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LECTURE

On The Biology,
and Bouquet, of Women

Illustration by Tifenn Python

In Nigeria, the word for vagina translates to mean dirt. But don’t expect Natalie Angier, Pulitzer Prize-winning science writer for The New York Times, to settle for such a crude depiction of the female anatomy. She consulted a scientist who studies “the eco-system of the vagina—if you can imagine that”—and learned that it is “the cleanest orifice in the body.” As it turns out, “a healthy vagina has an acidity roughly like that of a glass of red wine or very similar to a cup of yogurt—although I don’t think Dannon is going to pick up on that slogan.”
    In a lecture matching the bold prose of her most recent book, Woman: An Intimate Geography, Angier mixed fresh observations about women’s bodies with a sharp critique of some claims made by evolutionary psychology. She was one of the speakers during a week-long program in March on human nature and human rights, sponsored by the Penn Humanities Forum.
    While writing the book, Angier attended hysterectomies, gynecological exams and egg-harvesting sessions to find out firsthand “what everything looked like inside” and to replace the textbook images of the “ram’s head” she had memorized growing up.
    “I have to say I was very im-pressed by how beautiful everything was.” From an aesthetic standpoint, her favorite parts were the fallopian tubes, which resembled pink “feather pens or sea anemones.” They are “amazing organs. If one tube on one side of your body happens to be lashed down by endometriosis, the other fallopian tube can reach clear across to retrieve an egg from the opposite-side ovary.” Angier was also impressed to learn that a mother stores cells of fetuses for decades inside her body, “so you have this kind of permanent imprint of every baby that you’ve borne.”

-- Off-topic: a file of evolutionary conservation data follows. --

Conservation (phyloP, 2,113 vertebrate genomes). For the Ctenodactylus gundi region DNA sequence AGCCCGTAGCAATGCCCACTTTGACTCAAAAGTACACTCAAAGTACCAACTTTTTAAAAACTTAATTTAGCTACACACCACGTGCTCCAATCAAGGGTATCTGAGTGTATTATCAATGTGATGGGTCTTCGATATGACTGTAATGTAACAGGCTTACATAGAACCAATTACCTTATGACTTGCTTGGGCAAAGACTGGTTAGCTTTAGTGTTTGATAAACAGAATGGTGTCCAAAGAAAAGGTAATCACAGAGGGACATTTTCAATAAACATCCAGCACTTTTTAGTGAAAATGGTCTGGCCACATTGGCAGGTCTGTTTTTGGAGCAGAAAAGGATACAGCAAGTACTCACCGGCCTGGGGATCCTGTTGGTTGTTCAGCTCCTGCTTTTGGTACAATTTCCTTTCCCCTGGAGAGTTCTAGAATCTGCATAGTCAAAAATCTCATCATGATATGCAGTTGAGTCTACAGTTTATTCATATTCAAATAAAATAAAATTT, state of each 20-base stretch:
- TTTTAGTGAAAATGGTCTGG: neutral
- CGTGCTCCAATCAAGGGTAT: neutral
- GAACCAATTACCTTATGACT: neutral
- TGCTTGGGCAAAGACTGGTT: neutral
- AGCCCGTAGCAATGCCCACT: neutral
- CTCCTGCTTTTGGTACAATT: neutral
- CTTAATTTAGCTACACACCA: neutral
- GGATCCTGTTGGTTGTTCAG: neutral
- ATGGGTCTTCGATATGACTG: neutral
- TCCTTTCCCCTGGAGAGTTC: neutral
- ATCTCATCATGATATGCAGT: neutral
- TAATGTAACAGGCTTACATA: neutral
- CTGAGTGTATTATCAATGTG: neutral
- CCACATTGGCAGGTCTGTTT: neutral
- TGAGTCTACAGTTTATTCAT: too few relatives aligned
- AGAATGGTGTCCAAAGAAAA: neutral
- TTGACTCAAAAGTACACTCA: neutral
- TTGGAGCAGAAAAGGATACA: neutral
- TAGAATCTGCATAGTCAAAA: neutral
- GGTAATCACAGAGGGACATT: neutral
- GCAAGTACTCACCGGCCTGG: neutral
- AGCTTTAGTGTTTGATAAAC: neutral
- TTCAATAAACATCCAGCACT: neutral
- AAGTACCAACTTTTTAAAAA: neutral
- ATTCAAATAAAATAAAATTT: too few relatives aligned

Though it offers rich material for a writer, society is still “squeamish about female sexuality,” Angier has found. In 1998 she wrote for the Times about a new book on the medical history of the vibrator, which was invented in the 1880s to “help relieve” female patients of assorted maladies. “It was a fascinating book. It had citations up the wazoo. But the editors started freaking out. At the same time, we were hearing about ejaculation on Gap dresses, and we were hearing about Viagra. But hearing about Victorian ladies being brought to climax by their doctors—that was really disgusting.”
    What aroused the ire of some scientists about Woman was not Angier’s frank descriptions of female sexuality but the two final chapters of the book. There she takes on the more zealous proponents of evolutionary psychology, which Angier defines as the systematic study of the evolutionary basis for all social behavior. Although Angier is an avowed Darwinist who’s been writing about evolutionary theory for two decades, she also has become increasingly interested in biology “from a female perspective,” as more women have entered the field.